The study area is the mountain testing ground of the Ansai Agricultural Ecology Experimental Station (36°51‘30″ N, 109°19’23″ E) of the Chinese Academy of Sciences (Figure 1). It is located in Ansai County, Yanan City, Shaanxi Province, in the hinterland of the Loess Plateau. Its geomorphic type is a typical loess hilly region, and it is situated between 1068 m and 1309 m. The climate of the study area is semi-humid to semi-arid with dry windy springs, hot and rainy summers, and dry cold winters. The annual average temperature is 8.8 °C, and the frost-free period is approximately 143–174 days. The average annual precipitation in this area is 500 mm, which mainly occurs between July and September. The vegetation type of the study area belongs to the forest steppe area, with the transition from deciduous broad-leaved forest to steppe in the warm temperate zone, which is also a typical area with affected by soil and water loss due to human activities. The common types of land use are cropland, grassland, shrubland, and woodland. Woodland, shrubland, and grassland species are locust (Robinia pseudoacacia), sea buckthorn (Hippophae rhamnoides), and purple alfalfa (Medicago sativa), while the crops are mainly millet (Setaria italica) and corn (Zea mays). The soil type is the interlaced area of loessal soil and sand loess.

2.2. Sampling Methods

Soil samples were taken with a soil borer at 10 cm depth intervals at depths of 0–100 cm and at 20 cm depth intervals at depths of 100–300 cm at every study site in July, August, and October, 2019. Then, the aluminium boxes containing the soil samples were brought back to the laboratory, and the gravimetric water content of each soil sample was determined by oven-drying. Four soil samples 0–30 cm, 80–100 cm, 180–200 cm, and 280–300 cm were taken and stored frozen at −20 °C for isotopic analysis. Meanwhile, ten precipitation samples and forty groundwater samples were collected. The distance between sampling sites was less than 1000 m and, therefore, we considered that all sampling sites were subjected to the same precipitation regime and received the same rainfall amount. Precipitation was collected from rain gauges placed on the flat ground near the shrubland study site. Groundwater samples were also collected from nearby springs located on the half up hills. Polyethylene plastic bottles (100 mL) were used to collect water samples. During collection, the sampling bottle was first rinsed three times with raw water which is the same as the water sampled later, and then filled with water samples. Then, the sealed sampling bottle was refrigerated at 4 °C before stable isotope analysis [32].

2.3. Gravimetric Water Content

The total weights of soil samples were determined using a high-precision balance. Then, the dry soil weight was determined by drying soil samples at 105 °C for 12 h.
S W C ( % ) = ( M M S ) / M S × 100
where SWC is the soil water content, M is the wet soil weight (g), and MS is the dry soil weight (g).

2.4. Stable Isotopic Composition Measurements

Soil water was extracted using a LI-2000 vacuum extraction system (LICA, HongKong, China). The δD and δ18O values of all water samples were quantified using a liquid water isotope analyser (IWA-45EP, Los Gatos Research Inc., MA, USA) at the State Key Laboratory of Soil Erosion and Dryland Farming on the Loess Plateau, Institute of Soil and Water Conservation Chinese Academy of Sciences with measurement accuracies of ±1‰ and 0.2‰, respectively. Results were expressed as δ values (‰) with reference to Vienna Standard Mean Ocean Water (VSMOW), as follows:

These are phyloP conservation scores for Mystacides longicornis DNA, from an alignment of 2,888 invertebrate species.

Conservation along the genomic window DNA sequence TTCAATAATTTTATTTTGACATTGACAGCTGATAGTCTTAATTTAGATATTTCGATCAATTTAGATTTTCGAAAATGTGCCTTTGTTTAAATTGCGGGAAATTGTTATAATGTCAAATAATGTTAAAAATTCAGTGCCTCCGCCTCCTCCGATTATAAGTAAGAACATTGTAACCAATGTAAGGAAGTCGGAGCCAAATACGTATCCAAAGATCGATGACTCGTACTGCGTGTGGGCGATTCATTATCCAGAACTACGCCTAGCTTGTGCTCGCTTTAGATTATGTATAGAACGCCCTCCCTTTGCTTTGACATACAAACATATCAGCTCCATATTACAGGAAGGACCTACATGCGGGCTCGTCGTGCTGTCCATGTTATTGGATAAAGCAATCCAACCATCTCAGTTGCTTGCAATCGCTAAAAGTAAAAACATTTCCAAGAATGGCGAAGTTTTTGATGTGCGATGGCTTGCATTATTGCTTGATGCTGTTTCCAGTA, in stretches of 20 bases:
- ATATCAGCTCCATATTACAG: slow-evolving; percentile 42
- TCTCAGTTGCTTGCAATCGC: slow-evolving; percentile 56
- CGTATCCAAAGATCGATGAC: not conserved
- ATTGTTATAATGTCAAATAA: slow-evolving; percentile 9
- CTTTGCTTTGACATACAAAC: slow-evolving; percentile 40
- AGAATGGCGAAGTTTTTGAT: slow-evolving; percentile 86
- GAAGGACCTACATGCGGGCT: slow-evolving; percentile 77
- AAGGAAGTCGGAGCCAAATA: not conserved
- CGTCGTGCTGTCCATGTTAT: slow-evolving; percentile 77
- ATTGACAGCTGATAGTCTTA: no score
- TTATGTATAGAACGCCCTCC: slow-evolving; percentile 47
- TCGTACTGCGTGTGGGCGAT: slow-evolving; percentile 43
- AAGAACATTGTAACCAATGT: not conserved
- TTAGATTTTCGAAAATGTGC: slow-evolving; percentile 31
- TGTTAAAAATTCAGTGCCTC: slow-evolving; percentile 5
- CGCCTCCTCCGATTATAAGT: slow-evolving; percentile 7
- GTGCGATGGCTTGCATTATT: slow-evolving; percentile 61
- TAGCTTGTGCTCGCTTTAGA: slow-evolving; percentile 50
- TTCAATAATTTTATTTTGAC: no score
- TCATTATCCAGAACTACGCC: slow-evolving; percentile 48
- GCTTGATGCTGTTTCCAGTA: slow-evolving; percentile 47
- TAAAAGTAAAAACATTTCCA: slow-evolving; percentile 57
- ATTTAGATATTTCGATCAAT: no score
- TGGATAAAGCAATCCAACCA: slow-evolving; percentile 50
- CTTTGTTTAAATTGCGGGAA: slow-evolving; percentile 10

δ ( ) = ( R s a m p l e R v s m o w R v s m o w ) × 1000
where Rsample is the D/H atoms or 18O/16O ratio in the water sample, and Rvsmow is the D/H atoms or 18O/16O ratio of the VSMOW sample.

2.5. Calculation of Water Supply Ratio

According to the law of isotope mass conservation, by comparing different water isotopes, an end member mixture model can be applied to determine the proportions of water supply between precipitation, soil water, and groundwater [33,34,35]. The precipitation and soil water is the supply source and groundwater is the mixed pool, the linear algebraic equation is as follows:
C ( V A + V B ) = A V A + B V B
C = A V A V A + V B + B V B V A + V B = A ( 1 x ) + B x
where A, B, and C are the precipitation, soil water, and groundwater stable isotope values (‰), respectively; VA is the amount of precipitation; VB is the amount of soil water; x is the recharge proportion of soil water; and (1 − x) is the recharge proportion of precipitation.

2.6. Statistical Analysis

Statistical analysis was completed using OriginPro9.0 (OriginLab, Northampton, MA, USA) and SPSS19.0 (IBM, Beijing, China). One-way ANOVA followed by the Tukey’s HSD test (p < 0.05) was used for evaluating the effect of the month, soil depth and vegetation on the hydrogen and oxygen isotopes in soil water. The study area map was drawn using ArcGIS 10.2.

3. Results

3.1. Stable Isotopic Composition of Soil Water in Different Land Use Types

The isotopic composition of soil water in the study area ranged from −39.34‰ to −77.31‰ (δD) and −3.19 ‰ to −10.52‰ (δ18O), the isotopic composition of precipitation ranged from −22.65‰ to −94.76‰ (δD) and −5.98‰ to −14.84‰ (δ18O), the isotopic composition of groundwater ranged from −32.79‰ to −61.48‰ (δD) and −4.84‰ to −9.60‰ (δ18O) (Table 1). The range of stable isotopes (δD and δ18O) in soil water was smaller than that of precipitation. Due to the fact that water vapor source of precipitation is more complex than that of soil water and groundwater, the standard deviation of δD and δ18O in precipitation is larger at 20.45‰ and 2.59‰, respectively. Groundwater is more stable, with standard deviations of δD and δ18O of 6.32‰ and 1.13‰, respectively.
The stable isotopes (δD and δ18O) of soil water clearly decreased (p < 0.05) over time (Figure 2); the variation of δD and δ18O under four land uses followed this rank order: July > August > October. Heavy isotopes were enriched in the soil water in July and depleted in October.

3.2. Vertical Distribution Characteristics of Stable Isotopes in Soil Water